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By , Tampa, FL
What’s something that’s physically small but has a tremendous effect on your life, lasts 4 hours but leaves an impact that can last a lifetime? If you’re thinking about one of those never ending lectures about life decisions, you’re about half correct, but I’m talking about 3 infamous letters that can disturb even the toughest people, the notorious SAT.

The SAT was created for colleges to assess their applicants during the application process, and while it had good intent, I find it too often that students are convinced that they must get a score of “A” and will immediately be accepted to the “B” university. This is all wrong, employers in America look for people who are entrepreneurs and are involved with society, that is how the United States became successful in the first place, likewise, college admissions officers DO look at a student’s SAT scores to see if they worked to meet their standards IN ADDITION to their extracurricular activities and achievements, because an unsophisticated applicant with a perfect 2400 score has little to offer as an alumnus.

Economics students know that as the supply of a product increases, the quantity demanded of that product decreases, and with each generation, students are getting smarter so more applicants with 2400s or with otherwise high score are being rejected because the standard has been raised. To be accepted by a good college, one must be distinguished. The SAT is effective in making us spend a large amount of time studying, leaving less time for us to be creative and involved in their communities and thus we are not as sophisticated as we can be. We need to realize that numbers aren’t everything, being a good test taker is definitely a strength, but when you think deeper, what does it really mean?

If you take note of your classmates, you may notice something interesting; many diligent students of average intelligence work hard to make A’s on their tests and report cards but there are also some unusually intelligent students who don’t do their work and as a result get bad grades and appear less smart. Yet on SAT test day, those slackers score higher than the hard workers because their brains are simply more capable, thus leaving an unusual score distribution where the good students score lower than the slackers. Assuming these students are fairly involved in extracurricular activities, the good student would try to study as much as he can to boost his SAT score, whereas the slacker who scored high the first time is satisfied and continues his extracurriculars, the good student becomes so focused on numbers that he will quit other activities to boost his score.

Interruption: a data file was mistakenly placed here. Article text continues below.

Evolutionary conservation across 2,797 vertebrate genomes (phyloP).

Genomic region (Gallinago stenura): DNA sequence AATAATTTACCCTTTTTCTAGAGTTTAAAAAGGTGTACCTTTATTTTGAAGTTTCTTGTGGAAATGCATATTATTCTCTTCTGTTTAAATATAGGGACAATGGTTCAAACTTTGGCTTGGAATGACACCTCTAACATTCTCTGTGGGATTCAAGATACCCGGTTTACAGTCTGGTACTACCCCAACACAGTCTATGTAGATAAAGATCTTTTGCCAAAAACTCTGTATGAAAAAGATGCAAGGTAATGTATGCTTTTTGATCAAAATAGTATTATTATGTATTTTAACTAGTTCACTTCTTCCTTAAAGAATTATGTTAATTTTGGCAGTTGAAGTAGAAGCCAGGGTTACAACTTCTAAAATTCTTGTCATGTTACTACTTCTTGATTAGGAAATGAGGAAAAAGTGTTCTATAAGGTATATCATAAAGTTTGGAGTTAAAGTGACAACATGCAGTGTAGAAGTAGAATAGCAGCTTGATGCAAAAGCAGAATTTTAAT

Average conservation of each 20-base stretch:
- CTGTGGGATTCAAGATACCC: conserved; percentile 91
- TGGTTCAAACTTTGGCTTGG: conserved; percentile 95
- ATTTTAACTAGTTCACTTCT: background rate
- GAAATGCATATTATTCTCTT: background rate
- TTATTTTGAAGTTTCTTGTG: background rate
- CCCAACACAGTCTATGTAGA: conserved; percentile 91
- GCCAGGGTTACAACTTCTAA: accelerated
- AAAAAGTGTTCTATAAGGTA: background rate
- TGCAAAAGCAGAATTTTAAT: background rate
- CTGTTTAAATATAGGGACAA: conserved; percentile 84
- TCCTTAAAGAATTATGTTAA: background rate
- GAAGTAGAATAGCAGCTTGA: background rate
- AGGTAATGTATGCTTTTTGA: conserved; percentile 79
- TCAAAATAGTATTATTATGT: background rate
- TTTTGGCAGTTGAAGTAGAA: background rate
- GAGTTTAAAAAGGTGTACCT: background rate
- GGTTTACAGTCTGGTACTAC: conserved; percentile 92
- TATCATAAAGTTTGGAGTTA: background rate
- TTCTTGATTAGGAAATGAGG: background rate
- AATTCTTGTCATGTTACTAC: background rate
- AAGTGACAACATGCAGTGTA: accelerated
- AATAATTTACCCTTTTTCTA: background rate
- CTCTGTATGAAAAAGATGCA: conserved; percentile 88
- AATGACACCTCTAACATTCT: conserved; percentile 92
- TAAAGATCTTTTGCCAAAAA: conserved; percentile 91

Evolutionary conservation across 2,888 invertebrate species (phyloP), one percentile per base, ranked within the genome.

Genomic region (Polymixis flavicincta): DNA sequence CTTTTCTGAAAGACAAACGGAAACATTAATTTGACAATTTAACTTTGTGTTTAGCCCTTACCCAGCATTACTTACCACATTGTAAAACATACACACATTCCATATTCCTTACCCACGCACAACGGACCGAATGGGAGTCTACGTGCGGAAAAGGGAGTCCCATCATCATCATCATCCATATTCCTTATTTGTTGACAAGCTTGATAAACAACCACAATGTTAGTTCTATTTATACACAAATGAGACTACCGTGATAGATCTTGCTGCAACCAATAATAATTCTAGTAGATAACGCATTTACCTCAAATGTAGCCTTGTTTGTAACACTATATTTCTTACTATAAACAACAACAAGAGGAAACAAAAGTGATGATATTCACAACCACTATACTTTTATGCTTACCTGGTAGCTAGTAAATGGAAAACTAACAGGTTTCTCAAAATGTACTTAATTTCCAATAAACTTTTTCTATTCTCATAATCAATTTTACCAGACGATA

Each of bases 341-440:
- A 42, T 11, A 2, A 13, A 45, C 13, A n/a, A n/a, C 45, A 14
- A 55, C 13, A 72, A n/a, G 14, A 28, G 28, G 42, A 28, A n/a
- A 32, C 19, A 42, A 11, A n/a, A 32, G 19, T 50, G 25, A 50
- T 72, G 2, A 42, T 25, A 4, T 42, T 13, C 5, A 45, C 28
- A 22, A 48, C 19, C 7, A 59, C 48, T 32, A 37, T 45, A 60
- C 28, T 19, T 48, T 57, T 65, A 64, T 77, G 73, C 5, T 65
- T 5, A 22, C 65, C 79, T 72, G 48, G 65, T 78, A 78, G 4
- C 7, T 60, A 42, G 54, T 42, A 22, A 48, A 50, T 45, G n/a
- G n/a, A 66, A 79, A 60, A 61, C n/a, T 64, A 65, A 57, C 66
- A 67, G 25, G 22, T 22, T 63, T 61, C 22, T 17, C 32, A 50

In addition, SAT scores don’t accurately reflect a person’s intelligence, but rather their test taking skills. Two students of similar intelligence may take the SAT and receive scores with surprising gaps. The SAT measures a person’s ability to choose correct answers under a time limit, which I feel is not fair because there are plenty of smart people who aren’t good at taking tests and vice versa. The difference between a 2400 and a 2300 may be the result of a bad night’s sleep or an unfortunate headache, one test cannot determine a person’s aptitude and definitely not their personality. So why not take it again? Earlier I mentioned the test lasts “only” for four hours, it also costs a good chunk of your wallet, and if you’ve taken it before you know that at the end of this exam you hope to never see it again.

Despite my previous rant describing the SAT as a flawed system, I’m about to make a sharp turn. When the SAT was launched, several education companies began SAT tutoring programs, online classes and publishing a myriad of SAT study guides to enhance our scores. We have so many opportunities to prepare for an important exam; we would be foolish not to take them. Studying for this exam is a sign of responsibility because you are preparing yourself ahead of time and choosing to take initiative. In the time of economic downtime, millions of students still buy SAT study guides, pay for tutoring lessons and pay to take online classes because the test is important, this inelastic demand for such resources help support the educational companies that taught us in the first place.

This brings me to my main point, too much of anything isn’t good, but too little is bad as well. The SAT is a good concept but when executed it has its pros and cons. We should and ought to study for the SAT (despite my rant), take it seriously and aim for high scores because you are paying good money to take a test that many people worked hard to put together and it has weight on your chances of admissions. Make the best out of it. I am writing this because I previously expressed my disapproval about it, and but I want to make things clear; the SAT is important and I am rigorously studying for it as well, but I make sure to take things into moderation and allot my time to various other activities, such as writing for this magazine. There is no excuse for not preparing for the SAT but no excuse for not being involved in other activities as well.

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